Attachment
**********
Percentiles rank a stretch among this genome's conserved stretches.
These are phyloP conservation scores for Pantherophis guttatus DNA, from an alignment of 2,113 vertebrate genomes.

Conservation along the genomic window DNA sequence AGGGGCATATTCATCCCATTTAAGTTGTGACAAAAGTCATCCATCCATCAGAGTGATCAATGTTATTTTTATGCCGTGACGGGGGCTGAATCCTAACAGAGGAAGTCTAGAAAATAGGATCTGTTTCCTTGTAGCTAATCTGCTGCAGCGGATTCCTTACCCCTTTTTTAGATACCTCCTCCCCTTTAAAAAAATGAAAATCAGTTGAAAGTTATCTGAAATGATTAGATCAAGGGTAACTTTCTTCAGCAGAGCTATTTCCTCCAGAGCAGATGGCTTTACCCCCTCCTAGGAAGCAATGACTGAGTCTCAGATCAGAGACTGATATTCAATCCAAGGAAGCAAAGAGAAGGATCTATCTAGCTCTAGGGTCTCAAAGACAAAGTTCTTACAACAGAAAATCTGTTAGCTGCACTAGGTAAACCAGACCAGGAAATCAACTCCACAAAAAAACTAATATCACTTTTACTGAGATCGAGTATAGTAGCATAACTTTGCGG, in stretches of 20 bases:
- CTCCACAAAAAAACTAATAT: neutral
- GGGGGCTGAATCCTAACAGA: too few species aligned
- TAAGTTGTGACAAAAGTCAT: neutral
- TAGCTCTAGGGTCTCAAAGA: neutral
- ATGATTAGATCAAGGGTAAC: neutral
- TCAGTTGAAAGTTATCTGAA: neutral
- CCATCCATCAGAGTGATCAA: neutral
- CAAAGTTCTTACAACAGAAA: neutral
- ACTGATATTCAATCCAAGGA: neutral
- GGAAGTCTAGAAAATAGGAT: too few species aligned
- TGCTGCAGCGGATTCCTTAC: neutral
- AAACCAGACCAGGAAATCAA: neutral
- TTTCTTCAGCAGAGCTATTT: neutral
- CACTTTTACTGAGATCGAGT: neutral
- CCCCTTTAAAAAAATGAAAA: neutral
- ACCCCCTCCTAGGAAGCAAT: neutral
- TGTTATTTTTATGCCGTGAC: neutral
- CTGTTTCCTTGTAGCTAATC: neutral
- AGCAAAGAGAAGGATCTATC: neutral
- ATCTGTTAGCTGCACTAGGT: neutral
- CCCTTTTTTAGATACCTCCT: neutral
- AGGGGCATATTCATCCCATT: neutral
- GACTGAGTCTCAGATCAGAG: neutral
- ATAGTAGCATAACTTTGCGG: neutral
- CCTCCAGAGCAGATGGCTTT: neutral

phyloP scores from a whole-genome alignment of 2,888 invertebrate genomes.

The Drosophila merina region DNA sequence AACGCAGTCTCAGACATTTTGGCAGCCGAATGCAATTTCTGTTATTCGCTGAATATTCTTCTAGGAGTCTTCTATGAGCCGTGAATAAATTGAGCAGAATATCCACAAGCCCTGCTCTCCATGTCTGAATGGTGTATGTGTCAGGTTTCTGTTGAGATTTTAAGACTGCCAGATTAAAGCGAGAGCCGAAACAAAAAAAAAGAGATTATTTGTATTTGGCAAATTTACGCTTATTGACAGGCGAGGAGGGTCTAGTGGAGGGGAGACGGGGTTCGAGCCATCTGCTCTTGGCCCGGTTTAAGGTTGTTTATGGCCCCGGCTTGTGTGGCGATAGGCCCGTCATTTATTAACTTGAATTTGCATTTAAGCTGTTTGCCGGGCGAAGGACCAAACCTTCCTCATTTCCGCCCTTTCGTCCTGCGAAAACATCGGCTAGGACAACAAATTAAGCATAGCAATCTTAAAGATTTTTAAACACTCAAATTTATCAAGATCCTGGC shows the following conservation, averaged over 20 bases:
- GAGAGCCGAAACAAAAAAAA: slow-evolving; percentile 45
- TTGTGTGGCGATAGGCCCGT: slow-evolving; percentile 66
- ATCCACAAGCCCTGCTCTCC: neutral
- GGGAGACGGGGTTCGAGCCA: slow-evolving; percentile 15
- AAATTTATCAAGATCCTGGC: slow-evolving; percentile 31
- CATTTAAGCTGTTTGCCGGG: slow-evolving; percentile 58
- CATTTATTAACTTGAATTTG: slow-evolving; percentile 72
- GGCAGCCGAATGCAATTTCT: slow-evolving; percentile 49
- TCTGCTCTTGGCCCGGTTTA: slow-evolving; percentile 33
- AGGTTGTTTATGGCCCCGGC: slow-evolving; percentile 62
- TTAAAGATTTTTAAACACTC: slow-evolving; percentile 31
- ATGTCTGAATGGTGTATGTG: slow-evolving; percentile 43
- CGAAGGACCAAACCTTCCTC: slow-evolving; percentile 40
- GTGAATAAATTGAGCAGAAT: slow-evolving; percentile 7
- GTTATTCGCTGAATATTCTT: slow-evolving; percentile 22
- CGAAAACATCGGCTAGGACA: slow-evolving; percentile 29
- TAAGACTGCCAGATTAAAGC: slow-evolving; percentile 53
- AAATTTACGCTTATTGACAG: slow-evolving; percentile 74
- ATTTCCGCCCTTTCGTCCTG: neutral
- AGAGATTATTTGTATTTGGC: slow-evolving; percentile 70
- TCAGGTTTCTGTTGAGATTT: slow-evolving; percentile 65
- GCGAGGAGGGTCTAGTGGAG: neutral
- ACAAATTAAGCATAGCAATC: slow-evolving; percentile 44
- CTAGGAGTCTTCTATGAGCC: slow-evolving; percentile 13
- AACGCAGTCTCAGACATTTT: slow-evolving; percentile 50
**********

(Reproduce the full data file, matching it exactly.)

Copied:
Percentiles rank a stretch among this genome's conserved stretches.
These are phyloP conservation scores for Pantherophis guttatus DNA, from an alignment of 2,113 vertebrate genomes.

Conservation along the genomic window DNA sequence AGGGGCATATTCATCCCATTTAAGTTGTGACAAAAGTCATCCATCCATCAGAGTGATCAATGTTATTTTTATGCCGTGACGGGGGCTGAATCCTAACAGAGGAAGTCTAGAAAATAGGATCTGTTTCCTTGTAGCTAATCTGCTGCAGCGGATTCCTTACCCCTTTTTTAGATACCTCCTCCCCTTTAAAAAAATGAAAATCAGTTGAAAGTTATCTGAAATGATTAGATCAAGGGTAACTTTCTTCAGCAGAGCTATTTCCTCCAGAGCAGATGGCTTTACCCCCTCCTAGGAAGCAATGACTGAGTCTCAGATCAGAGACTGATATTCAATCCAAGGAAGCAAAGAGAAGGATCTATCTAGCTCTAGGGTCTCAAAGACAAAGTTCTTACAACAGAAAATCTGTTAGCTGCACTAGGTAAACCAGACCAGGAAATCAACTCCACAAAAAAACTAATATCACTTTTACTGAGATCGAGTATAGTAGCATAACTTTGCGG, in stretches of 20 bases:
- CTCCACAAAAAAACTAATAT: neutral
- GGGGGCTGAATCCTAACAGA: too few species aligned
- TAAGTTGTGACAAAAGTCAT: neutral
- TAGCTCTAGGGTCTCAAAGA: neutral
- ATGATTAGATCAAGGGTAAC: neutral
- TCAGTTGAAAGTTATCTGAA: neutral
- CCATCCATCAGAGTGATCAA: neutral
- CAAAGTTCTTACAACAGAAA: neutral
- ACTGATATTCAATCCAAGGA: neutral
- GGAAGTCTAGAAAATAGGAT: too few species aligned
- TGCTGCAGCGGATTCCTTAC: neutral
- AAACCAGACCAGGAAATCAA: neutral
- TTTCTTCAGCAGAGCTATTT: neutral
- CACTTTTACTGAGATCGAGT: neutral
- CCCCTTTAAAAAAATGAAAA: neutral
- ACCCCCTCCTAGGAAGCAAT: neutral
- TGTTATTTTTATGCCGTGAC: neutral
- CTGTTTCCTTGTAGCTAATC: neutral
- AGCAAAGAGAAGGATCTATC: neutral
- ATCTGTTAGCTGCACTAGGT: neutral
- CCCTTTTTTAGATACCTCCT: neutral
- AGGGGCATATTCATCCCATT: neutral
- GACTGAGTCTCAGATCAGAG: neutral
- ATAGTAGCATAACTTTGCGG: neutral
- CCTCCAGAGCAGATGGCTTT: neutral

phyloP scores from a whole-genome alignment of 2,888 invertebrate genomes.

The Drosophila merina region DNA sequence AACGCAGTCTCAGACATTTTGGCAGCCGAATGCAATTTCTGTTATTCGCTGAATATTCTTCTAGGAGTCTTCTATGAGCCGTGAATAAATTGAGCAGAATATCCACAAGCCCTGCTCTCCATGTCTGAATGGTGTATGTGTCAGGTTTCTGTTGAGATTTTAAGACTGCCAGATTAAAGCGAGAGCCGAAACAAAAAAAAAGAGATTATTTGTATTTGGCAAATTTACGCTTATTGACAGGCGAGGAGGGTCTAGTGGAGGGGAGACGGGGTTCGAGCCATCTGCTCTTGGCCCGGTTTAAGGTTGTTTATGGCCCCGGCTTGTGTGGCGATAGGCCCGTCATTTATTAACTTGAATTTGCATTTAAGCTGTTTGCCGGGCGAAGGACCAAACCTTCCTCATTTCCGCCCTTTCGTCCTGCGAAAACATCGGCTAGGACAACAAATTAAGCATAGCAATCTTAAAGATTTTTAAACACTCAAATTTATCAAGATCCTGGC shows the following conservation, averaged over 20 bases:
- GAGAGCCGAAACAAAAAAAA: slow-evolving; percentile 45
- TTGTGTGGCGATAGGCCCGT: slow-evolving; percentile 66
- ATCCACAAGCCCTGCTCTCC: neutral
- GGGAGACGGGGTTCGAGCCA: slow-evolving; percentile 15
- AAATTTATCAAGATCCTGGC: slow-evolving; percentile 31
- CATTTAAGCTGTTTGCCGGG: slow-evolving; percentile 58
- CATTTATTAACTTGAATTTG: slow-evolving; percentile 72
- GGCAGCCGAATGCAATTTCT: slow-evolving; percentile 49
- TCTGCTCTTGGCCCGGTTTA: slow-evolving; percentile 33
- AGGTTGTTTATGGCCCCGGC: slow-evolving; percentile 62
- TTAAAGATTTTTAAACACTC: slow-evolving; percentile 31
- ATGTCTGAATGGTGTATGTG: slow-evolving; percentile 43
- CGAAGGACCAAACCTTCCTC: slow-evolving; percentile 40
- GTGAATAAATTGAGCAGAAT: slow-evolving; percentile 7
- GTTATTCGCTGAATATTCTT: slow-evolving; percentile 22
- CGAAAACATCGGCTAGGACA: slow-evolving; percentile 29
- TAAGACTGCCAGATTAAAGC: slow-evolving; percentile 53
- AAATTTACGCTTATTGACAG: slow-evolving; percentile 74
- ATTTCCGCCCTTTCGTCCTG: neutral
- AGAGATTATTTGTATTTGGC: slow-evolving; percentile 70
- TCAGGTTTCTGTTGAGATTT: slow-evolving; percentile 65
- GCGAGGAGGGTCTAGTGGAG: neutral
- ACAAATTAAGCATAGCAATC: slow-evolving; percentile 44
- CTAGGAGTCTTCTATGAGCC: slow-evolving; percentile 13
- AACGCAGTCTCAGACATTTT: slow-evolving; percentile 50